We read at Mass: St. Paul traveled from Athens to Corinth. (Acts 18:1)
In Athens, Paul had found reverence for “The Unseen God.” He pointed out: This is the true God, the Almighty, Creator and Lord of heaven and earth. Totally beyond us. Greater than anything we can perceive.
Now, tourists still visit Athens—for good reason. To see the Acropolis, a relic of the sublime aesthetic and intellectual achievements of the ancient Greeks.
But where in the New Testament, in the sequence of St. Paul’s letters, do we find his letter to the Athenians?
Paul had proclaimed to them something that they chose not to believe. The Unseen God has revealed Himself. He became man, died, and rose from the dead in the flesh. What we could never have deduced about the Unseen God, He has taught us Himself–by pouring out His Holy Spirit. The Spirit strengthens us and lifts us up, to believe in Christ.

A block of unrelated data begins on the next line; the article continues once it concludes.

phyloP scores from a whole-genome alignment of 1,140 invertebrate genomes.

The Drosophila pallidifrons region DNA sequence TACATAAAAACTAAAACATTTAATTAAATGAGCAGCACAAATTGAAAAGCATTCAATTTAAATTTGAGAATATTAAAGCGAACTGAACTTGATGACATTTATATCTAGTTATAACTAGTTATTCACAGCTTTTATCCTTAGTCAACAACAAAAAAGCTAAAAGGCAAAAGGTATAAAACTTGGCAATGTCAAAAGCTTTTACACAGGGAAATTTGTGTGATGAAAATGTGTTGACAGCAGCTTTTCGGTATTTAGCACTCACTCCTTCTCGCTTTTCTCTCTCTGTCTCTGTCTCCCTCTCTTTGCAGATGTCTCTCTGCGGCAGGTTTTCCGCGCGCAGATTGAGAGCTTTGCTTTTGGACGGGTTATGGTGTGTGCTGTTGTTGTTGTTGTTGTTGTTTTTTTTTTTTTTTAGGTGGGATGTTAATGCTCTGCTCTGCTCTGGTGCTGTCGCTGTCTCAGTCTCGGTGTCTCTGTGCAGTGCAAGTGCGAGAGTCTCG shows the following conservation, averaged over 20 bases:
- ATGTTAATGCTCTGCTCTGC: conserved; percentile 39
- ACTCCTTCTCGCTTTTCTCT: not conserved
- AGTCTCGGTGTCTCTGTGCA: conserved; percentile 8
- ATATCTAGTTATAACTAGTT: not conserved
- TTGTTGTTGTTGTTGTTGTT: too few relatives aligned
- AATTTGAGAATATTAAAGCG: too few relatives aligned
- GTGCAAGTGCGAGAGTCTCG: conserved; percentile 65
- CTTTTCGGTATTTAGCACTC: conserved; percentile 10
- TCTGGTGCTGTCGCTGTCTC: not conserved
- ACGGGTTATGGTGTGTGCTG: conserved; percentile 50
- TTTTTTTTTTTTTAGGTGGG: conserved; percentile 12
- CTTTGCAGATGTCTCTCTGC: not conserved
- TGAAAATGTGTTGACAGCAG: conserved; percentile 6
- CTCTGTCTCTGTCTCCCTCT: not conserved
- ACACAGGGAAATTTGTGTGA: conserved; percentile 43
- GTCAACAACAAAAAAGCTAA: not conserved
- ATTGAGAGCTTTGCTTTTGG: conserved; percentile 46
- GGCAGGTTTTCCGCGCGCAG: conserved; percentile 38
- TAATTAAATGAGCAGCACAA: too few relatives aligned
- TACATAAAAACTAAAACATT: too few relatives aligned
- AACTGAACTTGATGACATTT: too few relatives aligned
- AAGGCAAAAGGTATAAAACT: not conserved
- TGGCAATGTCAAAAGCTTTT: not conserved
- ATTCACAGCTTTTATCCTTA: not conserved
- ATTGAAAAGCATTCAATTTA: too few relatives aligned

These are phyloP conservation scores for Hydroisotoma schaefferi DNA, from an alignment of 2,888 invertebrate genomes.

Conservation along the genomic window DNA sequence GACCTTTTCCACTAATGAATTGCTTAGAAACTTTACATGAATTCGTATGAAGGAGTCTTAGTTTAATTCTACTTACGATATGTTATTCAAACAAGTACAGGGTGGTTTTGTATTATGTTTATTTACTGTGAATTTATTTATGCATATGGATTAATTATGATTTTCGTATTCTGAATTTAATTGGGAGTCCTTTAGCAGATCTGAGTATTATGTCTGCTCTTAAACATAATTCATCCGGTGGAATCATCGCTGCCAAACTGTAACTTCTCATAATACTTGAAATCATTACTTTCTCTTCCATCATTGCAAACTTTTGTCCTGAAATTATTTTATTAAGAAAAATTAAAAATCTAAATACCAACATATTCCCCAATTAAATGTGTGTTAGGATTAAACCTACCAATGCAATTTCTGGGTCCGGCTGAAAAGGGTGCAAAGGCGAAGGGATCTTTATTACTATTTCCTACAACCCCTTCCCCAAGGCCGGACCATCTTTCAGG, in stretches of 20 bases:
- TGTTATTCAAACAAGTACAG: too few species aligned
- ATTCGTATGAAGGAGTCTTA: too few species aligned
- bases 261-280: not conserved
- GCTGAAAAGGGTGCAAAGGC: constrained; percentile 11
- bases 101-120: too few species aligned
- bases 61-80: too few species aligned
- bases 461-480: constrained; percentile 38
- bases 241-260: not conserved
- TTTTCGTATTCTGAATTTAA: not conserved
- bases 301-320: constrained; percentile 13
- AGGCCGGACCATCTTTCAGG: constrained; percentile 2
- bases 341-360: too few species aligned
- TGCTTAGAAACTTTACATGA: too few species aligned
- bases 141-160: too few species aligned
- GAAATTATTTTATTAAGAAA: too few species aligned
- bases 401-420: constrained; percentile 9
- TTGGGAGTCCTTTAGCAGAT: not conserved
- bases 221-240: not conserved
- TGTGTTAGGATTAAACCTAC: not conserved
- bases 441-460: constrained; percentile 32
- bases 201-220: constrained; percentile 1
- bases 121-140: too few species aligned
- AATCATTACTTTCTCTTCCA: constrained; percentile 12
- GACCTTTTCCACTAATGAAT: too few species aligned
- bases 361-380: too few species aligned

The unseen God loves us. Loves us as His children. Has a plan for us. Wills to share His own divine life with us.
We do not see Jesus, but we know Him. His Spirit unites us with Him. His Spirit is God, the ineffable Life of all that lives, the ineffable Light of all that beautifully shines. And He mercifully pours that Godliness of God into our hearts. To bring about a friendship that transcends our powers to describe.